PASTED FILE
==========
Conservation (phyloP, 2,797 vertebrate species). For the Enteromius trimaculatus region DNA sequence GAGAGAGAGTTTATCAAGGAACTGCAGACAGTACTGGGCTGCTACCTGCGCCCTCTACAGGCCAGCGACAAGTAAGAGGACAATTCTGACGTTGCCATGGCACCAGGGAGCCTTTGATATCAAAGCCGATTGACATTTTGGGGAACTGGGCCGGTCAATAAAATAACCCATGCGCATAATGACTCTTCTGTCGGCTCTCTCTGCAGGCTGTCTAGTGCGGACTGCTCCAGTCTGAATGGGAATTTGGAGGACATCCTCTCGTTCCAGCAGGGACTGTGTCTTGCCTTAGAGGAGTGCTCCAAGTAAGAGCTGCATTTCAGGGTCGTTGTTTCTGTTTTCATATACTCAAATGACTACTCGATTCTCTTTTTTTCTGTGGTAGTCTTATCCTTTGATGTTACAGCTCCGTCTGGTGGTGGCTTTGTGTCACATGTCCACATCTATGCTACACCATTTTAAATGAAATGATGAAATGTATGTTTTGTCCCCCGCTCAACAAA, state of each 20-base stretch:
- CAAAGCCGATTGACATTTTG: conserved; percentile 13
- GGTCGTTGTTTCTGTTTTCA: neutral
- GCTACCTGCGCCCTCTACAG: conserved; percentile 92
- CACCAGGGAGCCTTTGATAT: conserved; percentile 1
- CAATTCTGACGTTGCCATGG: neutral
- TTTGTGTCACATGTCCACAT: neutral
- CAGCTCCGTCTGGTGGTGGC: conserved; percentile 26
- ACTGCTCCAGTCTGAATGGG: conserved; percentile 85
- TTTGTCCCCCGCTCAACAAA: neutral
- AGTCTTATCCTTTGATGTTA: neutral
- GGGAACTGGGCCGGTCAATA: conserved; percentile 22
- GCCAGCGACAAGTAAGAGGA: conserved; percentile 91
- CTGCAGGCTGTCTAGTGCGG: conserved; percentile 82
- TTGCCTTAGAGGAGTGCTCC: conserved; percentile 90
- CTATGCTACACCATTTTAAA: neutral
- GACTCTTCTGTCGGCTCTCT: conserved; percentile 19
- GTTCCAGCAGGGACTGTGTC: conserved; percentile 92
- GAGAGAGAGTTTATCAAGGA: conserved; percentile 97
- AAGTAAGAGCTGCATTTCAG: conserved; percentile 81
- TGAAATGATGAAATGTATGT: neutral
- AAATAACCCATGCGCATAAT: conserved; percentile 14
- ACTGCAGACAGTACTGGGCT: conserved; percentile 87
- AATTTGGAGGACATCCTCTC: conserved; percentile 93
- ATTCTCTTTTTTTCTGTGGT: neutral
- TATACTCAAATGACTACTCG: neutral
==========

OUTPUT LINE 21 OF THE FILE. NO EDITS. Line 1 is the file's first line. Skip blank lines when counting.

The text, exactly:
- TGAAATGATGAAATGTATGT: neutral